The repeated requests for a paper trail reflected growing worries within the CIA that the administration might later distance itself from key decisions about the handling of captured al-Qaeda leaders, former intelligence officials said.


A. John Radsan, a lawyer in the CIA general counsel’s office until 2004, remembered the discussions but did not personally view the memos the agency received in response to its concerns. "The question was whether we had enough ‘top cover,’ " Radsan said. 


The CIA’s anxiety was partly fueled by the lack of explicit presidential authorization for the interrogation program.


By the spring of 2004, the concerns among agency officials had multiplied, in part because of shifting views among administration lawyers about what acts might constitute torture, leading Tenet to ask a second time for written confirmation from the White House.

But at that point, the story gets all vague. What the CIA was seeking, obviously, was a document signed by someone other that John Yoo, someone whose ass would be on the line along with the CIA if the torture program became public. That document would presumably implicate at least top aides to Bush, if not Bush himself. But the WaPo doesn’t describe who that person is.

Days later, he got what he wanted: a brief memo conveying the administration’s approval for the CIA’s interrogation methods, the officials said. Administration officials confirmed the existence of the memos, but neither they nor former intelligence officers would describe their contents in detail because they remain classified. 


Finally, in mid-July, a memo was forwarded to the CIA reaffirming the administration’s backing for the interrogation program. Tenet had acquired the statement of support he sought. 

I’ve updated the torture timeline, and the timing is fascinating (the second memo came, for example, just after Goldsmith and Olson left DOJ, Read more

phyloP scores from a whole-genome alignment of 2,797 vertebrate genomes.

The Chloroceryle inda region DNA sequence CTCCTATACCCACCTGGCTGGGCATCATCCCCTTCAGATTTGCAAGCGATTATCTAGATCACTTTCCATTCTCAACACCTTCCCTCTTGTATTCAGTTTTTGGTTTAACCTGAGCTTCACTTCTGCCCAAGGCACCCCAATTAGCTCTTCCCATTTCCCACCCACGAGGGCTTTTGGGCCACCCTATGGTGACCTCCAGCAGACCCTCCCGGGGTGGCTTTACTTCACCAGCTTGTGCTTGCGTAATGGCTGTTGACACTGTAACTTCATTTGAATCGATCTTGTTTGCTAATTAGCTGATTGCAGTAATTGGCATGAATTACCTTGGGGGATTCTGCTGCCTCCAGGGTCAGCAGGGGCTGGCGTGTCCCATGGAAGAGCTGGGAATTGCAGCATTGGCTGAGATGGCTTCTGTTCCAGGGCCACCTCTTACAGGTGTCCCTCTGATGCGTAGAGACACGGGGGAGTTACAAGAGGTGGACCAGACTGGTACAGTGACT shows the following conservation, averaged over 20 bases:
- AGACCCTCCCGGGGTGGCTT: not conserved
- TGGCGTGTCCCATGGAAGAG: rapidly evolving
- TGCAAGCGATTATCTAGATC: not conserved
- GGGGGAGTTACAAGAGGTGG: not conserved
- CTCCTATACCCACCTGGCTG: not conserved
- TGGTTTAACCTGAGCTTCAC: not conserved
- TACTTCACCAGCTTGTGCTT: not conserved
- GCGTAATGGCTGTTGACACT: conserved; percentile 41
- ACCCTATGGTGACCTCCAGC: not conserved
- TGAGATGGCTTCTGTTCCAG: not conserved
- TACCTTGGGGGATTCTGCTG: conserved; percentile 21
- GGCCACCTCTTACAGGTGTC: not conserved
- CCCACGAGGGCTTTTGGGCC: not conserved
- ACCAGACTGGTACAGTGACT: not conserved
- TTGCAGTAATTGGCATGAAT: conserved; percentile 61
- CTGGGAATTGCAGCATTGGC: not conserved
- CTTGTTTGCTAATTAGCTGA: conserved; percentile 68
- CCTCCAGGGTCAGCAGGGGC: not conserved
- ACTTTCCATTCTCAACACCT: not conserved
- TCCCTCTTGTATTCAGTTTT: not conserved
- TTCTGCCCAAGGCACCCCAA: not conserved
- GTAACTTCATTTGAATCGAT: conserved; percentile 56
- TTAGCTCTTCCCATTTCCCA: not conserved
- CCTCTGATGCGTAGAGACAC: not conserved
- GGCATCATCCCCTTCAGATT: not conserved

Bush Failure > Obama Leadership > McCain Stunt

Let me just clarify what seem to be the underlying issues behind McCain’s latest gimmick.

First, the bailout is in deep trouble. There are several reasons why the bailout is in trouble. It’s a crappy plan that, experts believe, does not really fix the crisis. So for those assessing the plan rationally, there is great skepticism about it.

In addition, Democrats are rightly suspecting this is another case of the boy-Bush who cried wolf. At the very least, the Bush Administration is springing this bailout in a irresponsibly political manner.  Add in Paulson’s dishonesty about the bailout, and the Administration simply can’t be trusted as honest partners in trying to solve this problem.

Meanwhile, Republicans are unwilling to accept what this crisis clearly proves: their ideology is dead. Rather than deal with the crisis the country is in, they are instead trying to turn the crisis into a campaign gimmick–an opportunity to distance themselves from Bush.

All of these things: the problems with the plan, Bush’s lack of credibility with Democrats, and Bush’s inability to get his own party to put country over campaign gimmicks, demonstrate the depth of Bush’s leadership failure.

At the same time, Republican promises to politicize this issue–along with Paulson’s promises–made McCain the key political stumbling block to crafting a deal.